1. Eat healthy, sleep at least 8 hours a day and get some exercise.

You will also of course have to cut back on the booze! Sounds like pretty sensible advice doesn’t it, but I know it can be hard to get it happening. Maybe start with one of those dry fund raising months. In Australia, we have Dry July (Cancer Council) and Ocsober (Life Education for Kids). Even if you don’t end up raising money it is a good way to appease those helpful friends who question why you may have gone from good-time-party-girl to teetotaler. Volunteering to drive is also a good way to keep you on track.

There is a direct link between gut bacteria and mood. (see my other blog post here: The bacteria in your gut send good mood chemicals to your brain. Changing your diet to include more fibre, less refined carbohydrates and probiotics such as fermented foods helps.

My new food mantras is summed up in a few words from Michael Pollan (

Eat food, not too much. Mostly plants.

The eat food part confuses people sometimes…of course we eat food… but he means eat whole food. Things made BY plants not IN plants. Foods that your “great grandmother would recognize as food” and without all the long lists of ingredients that sounds more like a chem lab than something you’d want to eat. My original degree was in food technology and I worked in food plants and labs in the late ’80s. I remember rows and rows of artificial flavoring  we used to test. I try and cook everything from scratch and while I would not call myself vegetarian, I have cut right back on the meat I eat and now generally only order it if I am eating out. The bonus of this is I am saving a lot on my grocery bills!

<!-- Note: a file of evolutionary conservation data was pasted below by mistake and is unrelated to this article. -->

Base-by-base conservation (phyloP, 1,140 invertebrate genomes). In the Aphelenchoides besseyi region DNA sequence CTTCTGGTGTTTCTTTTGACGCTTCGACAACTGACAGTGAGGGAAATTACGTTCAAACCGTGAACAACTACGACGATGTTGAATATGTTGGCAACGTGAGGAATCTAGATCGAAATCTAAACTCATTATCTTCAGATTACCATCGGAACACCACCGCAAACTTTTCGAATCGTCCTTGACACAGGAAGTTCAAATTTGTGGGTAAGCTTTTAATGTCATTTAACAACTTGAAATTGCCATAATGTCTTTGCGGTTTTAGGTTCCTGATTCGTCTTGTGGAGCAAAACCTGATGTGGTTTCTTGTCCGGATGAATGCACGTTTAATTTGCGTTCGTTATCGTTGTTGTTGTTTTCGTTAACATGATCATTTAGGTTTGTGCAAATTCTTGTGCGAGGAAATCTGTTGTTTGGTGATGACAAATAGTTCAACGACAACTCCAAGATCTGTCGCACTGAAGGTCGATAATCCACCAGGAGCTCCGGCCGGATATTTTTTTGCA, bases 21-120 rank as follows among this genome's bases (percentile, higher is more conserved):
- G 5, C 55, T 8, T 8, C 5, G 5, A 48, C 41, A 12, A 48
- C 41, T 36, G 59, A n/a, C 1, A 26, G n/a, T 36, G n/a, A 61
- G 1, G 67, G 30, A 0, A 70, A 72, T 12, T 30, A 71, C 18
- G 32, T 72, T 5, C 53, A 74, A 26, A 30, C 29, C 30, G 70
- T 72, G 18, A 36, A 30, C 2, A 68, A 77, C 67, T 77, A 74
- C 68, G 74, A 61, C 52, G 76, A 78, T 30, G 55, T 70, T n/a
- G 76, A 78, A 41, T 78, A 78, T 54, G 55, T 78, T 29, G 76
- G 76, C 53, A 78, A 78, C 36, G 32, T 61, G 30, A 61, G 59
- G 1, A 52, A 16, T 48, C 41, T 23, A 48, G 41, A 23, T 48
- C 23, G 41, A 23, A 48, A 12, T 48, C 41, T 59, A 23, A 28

Sleeping too much or too little will mess with your moods. So practice good sleep hygiene. (see my blog post here: This website also has lots of good information.

If you keep your body moving it will pay you back. You will sleep better, feel better and cope better with life’s challenges. Endorphins do wonders! Research shows that even small amounts of exercise can make a difference, both physically and mentally.  There are plenty of websites that back this up:

Just driving around in this gorgeous Chevvy would make you feel better!
  1. JFDI

I borrow this one from fitness guru Michelle Bridges. Just frickin’ do it! Just get out of bed; just go for that run/walk/exercise class. On those days when it seems too much of an effort do any of the things on this list, just shout at yourself – JFDI! And do it! You will feel better when you have.


  1. Take up a new hobby or rekindle an old one.

Give yourself something to do other than sit in front to the telly, moping. Start something new. Learn. Immerse yourself. Become a fanatic. Practice! I took up photography and took photos every minute I could. I used it as an excuse for planning photo safaris where I would plan a weekend or day trip to somewhere new and practice new techniques. Sign up for some courses if you can afford it otherwise there are plenty of free resources online. Seriously, think of any topic/hobby and there is bound to be a thousand YouTube videos.

Make you own videos and share them!

Hobbies are a great way to connect with like minded people as well. Join groups that specialize in your chosen field. Look out for meet-ups in your area.
  1. Do something for someone else

Become a volunteer.  Practice random acts of kindness. If you start thinking about other people you will have less time to wallow in your own self-pity. Taking yourself out of the house and doing volunteer work for people other than your family will give you a real sense of accomplishment.